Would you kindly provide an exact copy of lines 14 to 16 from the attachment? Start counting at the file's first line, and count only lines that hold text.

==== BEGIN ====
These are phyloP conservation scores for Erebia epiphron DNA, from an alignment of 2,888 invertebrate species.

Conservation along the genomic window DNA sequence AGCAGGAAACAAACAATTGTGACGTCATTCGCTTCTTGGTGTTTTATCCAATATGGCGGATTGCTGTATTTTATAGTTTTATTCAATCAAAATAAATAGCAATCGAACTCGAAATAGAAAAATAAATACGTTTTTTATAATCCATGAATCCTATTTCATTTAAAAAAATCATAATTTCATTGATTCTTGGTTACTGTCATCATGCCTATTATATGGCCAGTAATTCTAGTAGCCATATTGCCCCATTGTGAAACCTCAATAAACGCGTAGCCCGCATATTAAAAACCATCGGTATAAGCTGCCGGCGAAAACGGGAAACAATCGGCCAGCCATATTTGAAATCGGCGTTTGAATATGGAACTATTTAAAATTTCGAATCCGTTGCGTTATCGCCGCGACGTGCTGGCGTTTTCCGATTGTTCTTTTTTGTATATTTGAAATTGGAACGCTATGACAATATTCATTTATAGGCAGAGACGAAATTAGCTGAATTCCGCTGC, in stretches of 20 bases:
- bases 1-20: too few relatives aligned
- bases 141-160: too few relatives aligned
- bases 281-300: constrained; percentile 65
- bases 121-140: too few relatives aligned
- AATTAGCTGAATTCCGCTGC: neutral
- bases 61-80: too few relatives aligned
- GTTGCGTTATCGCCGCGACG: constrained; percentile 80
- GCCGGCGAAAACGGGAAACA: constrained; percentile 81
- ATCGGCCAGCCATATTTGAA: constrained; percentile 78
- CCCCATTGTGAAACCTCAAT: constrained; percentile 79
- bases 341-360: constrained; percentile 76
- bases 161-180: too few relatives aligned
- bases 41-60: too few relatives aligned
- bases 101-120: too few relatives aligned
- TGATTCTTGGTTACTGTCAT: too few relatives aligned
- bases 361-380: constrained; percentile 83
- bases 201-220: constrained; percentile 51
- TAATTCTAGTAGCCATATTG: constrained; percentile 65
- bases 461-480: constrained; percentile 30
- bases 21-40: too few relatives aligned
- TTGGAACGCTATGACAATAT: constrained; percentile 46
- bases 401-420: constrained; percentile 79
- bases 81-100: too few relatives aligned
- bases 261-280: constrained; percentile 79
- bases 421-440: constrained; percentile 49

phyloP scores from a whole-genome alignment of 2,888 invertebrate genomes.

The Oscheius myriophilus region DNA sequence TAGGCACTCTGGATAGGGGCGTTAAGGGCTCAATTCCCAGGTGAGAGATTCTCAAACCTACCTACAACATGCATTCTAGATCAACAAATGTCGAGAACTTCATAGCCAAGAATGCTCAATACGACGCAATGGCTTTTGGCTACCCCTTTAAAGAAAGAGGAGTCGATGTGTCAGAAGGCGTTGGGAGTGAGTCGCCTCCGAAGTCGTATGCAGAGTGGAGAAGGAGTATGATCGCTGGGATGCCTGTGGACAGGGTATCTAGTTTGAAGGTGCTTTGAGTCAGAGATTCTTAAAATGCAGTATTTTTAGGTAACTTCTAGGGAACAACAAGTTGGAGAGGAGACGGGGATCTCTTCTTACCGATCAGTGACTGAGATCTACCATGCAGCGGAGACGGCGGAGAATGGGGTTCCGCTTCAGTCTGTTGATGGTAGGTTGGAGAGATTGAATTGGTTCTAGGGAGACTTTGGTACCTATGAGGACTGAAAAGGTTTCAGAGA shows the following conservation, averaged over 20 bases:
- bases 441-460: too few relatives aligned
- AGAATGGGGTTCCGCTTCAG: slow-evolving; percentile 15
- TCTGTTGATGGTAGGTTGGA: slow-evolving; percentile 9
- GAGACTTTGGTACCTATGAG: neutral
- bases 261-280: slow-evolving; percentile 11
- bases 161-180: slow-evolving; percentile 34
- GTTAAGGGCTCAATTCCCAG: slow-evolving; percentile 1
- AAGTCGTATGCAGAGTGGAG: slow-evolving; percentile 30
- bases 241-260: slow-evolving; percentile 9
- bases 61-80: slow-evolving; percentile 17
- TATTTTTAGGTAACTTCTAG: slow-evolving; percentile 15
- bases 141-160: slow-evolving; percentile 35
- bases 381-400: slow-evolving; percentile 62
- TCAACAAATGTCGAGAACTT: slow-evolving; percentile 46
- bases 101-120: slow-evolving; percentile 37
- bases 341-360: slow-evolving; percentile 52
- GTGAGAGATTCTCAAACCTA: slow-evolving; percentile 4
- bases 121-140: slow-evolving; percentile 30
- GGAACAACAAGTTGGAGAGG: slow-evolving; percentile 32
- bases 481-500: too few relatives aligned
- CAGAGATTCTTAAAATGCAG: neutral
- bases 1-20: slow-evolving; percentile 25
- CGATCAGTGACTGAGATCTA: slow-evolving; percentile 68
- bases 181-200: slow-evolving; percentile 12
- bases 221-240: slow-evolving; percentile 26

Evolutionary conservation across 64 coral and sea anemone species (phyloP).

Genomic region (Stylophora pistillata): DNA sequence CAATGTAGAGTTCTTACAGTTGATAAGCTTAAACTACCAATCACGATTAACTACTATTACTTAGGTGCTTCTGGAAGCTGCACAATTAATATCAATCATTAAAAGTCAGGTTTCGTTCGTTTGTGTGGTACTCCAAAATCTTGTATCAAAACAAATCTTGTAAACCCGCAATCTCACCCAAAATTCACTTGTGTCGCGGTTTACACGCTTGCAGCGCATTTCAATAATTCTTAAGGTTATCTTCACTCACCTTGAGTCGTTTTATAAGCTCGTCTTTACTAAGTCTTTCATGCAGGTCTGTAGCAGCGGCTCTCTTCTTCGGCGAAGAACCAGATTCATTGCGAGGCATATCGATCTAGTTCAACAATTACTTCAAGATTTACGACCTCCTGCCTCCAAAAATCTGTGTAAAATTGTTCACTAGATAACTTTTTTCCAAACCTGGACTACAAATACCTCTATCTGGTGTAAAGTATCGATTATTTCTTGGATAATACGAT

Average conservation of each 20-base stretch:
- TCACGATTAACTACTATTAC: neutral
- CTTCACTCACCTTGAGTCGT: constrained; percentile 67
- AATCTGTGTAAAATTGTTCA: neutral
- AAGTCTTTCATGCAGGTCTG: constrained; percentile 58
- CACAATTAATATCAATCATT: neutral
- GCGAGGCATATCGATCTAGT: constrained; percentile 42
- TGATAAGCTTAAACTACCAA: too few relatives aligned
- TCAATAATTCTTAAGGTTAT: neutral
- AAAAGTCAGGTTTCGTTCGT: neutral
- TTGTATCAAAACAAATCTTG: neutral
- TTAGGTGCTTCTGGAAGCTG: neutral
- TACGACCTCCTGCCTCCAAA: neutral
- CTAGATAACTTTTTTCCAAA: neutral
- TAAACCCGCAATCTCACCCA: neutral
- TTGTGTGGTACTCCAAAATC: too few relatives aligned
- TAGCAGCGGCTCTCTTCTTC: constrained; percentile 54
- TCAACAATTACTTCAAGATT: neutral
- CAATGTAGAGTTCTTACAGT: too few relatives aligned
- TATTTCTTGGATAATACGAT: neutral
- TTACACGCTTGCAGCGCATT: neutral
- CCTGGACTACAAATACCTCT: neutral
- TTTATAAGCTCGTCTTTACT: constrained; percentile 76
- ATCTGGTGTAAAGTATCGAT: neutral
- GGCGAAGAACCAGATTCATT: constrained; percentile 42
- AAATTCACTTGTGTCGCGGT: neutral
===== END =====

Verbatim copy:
- bases 161-180: too few relatives aligned
- bases 41-60: too few relatives aligned
- bases 101-120: too few relatives aligned